In the early 2000s, the management at Houston airport was dismayed by the number of passenger complaints it was receiving.
The main issue was delays at the baggage carousel: by this point passengers were often at the end of their tether and even trivial delays tested their patience.
In response, the airport approved a hefty budget for more baggage handlers. At first, the cash looked well spent as waiting times dropped to eight minutes, about average for an airport. But complaints remained stubbornly high.
The authorities considered hiring more baggage handlers but that was prohibitively expensive. Instead, the managers took a psychological approach: they focused on improving the subjective experience rather than the objective reality.
One fact they had discovered earlier became key: people spent about a minute walking to the carousel and eight minutes waiting. The authorities re-routed passengers after passport control so they had to walk further. This meant they spent about eight minutes walking to the carousel and just a minute waiting.
Even though the time they picked up their bags was the same, complaints plummeted. In the words of Alex Stone, who reported on the Houston redesign for the New York Times, “the experience of waiting is defined only partly by the objective length of the wait”. What matters more is perception and an unoccupied wait feels far longer than an occupied one.
The academic evidence
This claim about unoccupied time is not just an anecdote. In 2002, three Dutch researchers – Gerrit Antonides, Peter Verhoef and Marcel van Aalst – undertook a study on the perceived length of waiting among 236 telephone callers. They found that when people heard hold music they felt their wait was 7% shorter than when they had nothing to entertain them.
The Houston anecdote and Dutch study have two implications.
Businesses often default to trying to reshape objective reality. This tends to be eye-wateringly expensive and prohibitively time-consuming.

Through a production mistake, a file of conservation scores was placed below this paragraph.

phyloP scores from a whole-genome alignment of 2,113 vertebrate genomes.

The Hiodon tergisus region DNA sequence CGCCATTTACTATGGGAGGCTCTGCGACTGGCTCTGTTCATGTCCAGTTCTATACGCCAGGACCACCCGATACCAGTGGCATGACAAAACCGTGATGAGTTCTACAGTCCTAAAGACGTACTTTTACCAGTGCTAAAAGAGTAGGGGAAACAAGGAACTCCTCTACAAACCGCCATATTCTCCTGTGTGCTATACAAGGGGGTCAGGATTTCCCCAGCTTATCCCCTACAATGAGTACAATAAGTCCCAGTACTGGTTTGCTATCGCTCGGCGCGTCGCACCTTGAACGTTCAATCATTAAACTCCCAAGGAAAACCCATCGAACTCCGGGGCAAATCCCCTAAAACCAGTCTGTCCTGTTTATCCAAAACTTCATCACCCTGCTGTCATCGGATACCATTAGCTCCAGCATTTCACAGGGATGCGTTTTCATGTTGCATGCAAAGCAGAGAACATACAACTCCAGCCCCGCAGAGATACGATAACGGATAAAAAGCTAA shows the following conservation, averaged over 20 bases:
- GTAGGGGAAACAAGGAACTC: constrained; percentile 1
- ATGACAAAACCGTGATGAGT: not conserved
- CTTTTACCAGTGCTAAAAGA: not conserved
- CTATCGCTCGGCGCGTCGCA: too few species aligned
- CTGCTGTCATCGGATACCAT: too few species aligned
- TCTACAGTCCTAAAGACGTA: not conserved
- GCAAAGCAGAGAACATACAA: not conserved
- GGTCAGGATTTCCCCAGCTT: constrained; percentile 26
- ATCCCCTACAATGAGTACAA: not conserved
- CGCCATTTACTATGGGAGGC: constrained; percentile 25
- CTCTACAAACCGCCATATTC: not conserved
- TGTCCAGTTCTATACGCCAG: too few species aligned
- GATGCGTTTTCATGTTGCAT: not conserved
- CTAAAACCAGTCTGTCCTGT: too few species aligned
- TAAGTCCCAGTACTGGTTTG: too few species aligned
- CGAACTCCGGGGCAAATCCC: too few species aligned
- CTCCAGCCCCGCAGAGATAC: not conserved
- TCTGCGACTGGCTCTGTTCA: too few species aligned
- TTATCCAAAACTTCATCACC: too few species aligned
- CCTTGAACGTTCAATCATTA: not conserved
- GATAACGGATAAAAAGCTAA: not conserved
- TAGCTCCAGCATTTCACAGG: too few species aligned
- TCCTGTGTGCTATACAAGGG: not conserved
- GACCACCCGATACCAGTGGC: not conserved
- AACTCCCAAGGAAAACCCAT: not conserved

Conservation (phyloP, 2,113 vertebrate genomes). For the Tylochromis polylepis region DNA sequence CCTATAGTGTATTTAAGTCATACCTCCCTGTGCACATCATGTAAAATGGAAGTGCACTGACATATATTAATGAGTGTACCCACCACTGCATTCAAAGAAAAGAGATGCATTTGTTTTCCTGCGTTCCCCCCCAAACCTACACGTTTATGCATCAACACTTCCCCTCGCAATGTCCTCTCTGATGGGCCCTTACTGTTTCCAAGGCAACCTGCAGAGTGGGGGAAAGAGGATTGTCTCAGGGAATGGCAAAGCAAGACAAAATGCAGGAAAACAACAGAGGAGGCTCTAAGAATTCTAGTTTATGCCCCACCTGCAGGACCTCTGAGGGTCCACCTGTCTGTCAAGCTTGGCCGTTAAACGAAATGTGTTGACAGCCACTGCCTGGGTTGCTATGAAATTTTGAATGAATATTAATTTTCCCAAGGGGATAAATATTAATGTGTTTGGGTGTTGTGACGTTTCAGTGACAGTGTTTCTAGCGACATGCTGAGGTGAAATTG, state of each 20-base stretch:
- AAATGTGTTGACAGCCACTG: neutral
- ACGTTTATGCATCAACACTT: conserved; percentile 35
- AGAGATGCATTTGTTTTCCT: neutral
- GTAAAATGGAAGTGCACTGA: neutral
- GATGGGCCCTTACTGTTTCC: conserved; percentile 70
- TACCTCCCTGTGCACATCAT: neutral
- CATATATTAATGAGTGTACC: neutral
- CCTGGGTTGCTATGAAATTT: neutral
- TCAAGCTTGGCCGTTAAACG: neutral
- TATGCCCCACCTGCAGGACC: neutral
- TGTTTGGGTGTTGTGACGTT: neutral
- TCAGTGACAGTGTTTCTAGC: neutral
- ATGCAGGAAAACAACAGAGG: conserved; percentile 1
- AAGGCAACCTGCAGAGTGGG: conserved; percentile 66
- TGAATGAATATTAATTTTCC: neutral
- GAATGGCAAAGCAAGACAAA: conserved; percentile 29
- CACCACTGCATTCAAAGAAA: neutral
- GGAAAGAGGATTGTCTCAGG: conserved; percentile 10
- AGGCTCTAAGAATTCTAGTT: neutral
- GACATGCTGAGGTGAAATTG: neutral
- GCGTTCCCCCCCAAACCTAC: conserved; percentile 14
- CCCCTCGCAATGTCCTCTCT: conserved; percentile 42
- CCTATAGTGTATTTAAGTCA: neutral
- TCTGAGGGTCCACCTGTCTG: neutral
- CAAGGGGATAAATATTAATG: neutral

First, for queuing. If brands want to reduce irritation, then length is not the only consideration. Brands should prioritise minimising the tedium of unoccupied waiting. Disney resorts do this brilliantly by filling the dead time of queuing for their rides with entertainment.
There are plenty of other subjective opportunities. For example, uncertain delays are more onerous than fixed ones. Disney again recognises this by clearly labelling the expected waiting time for its queues.
Finally, queues that end on a positive note are rated as less irritating. Disney taps into this by purposefully exaggerating how long they tell people they’ll wait. Then when they arrive at the front of the queue earlier than expected it’s a pleasant surprise.
Second, businesses often default to trying to reshape objective reality. They aim for what could be called ‘engineering solutions’. But these tend to be eye-wateringly expensive and prohibitively time-consuming. In Houston, the management could have sunk vast sums into speeding up the baggage service without seriously improving satisfaction.
Luckily, they showed more imagination. They opted for a psychological solution rather than an engineering one. Before you countenance your next engineering solution it might be worth exploring whether there is a psychological solution you can apply that will be more effective.
Lauren Leak-Smith is a MSc psychology student at the University of St Andrews.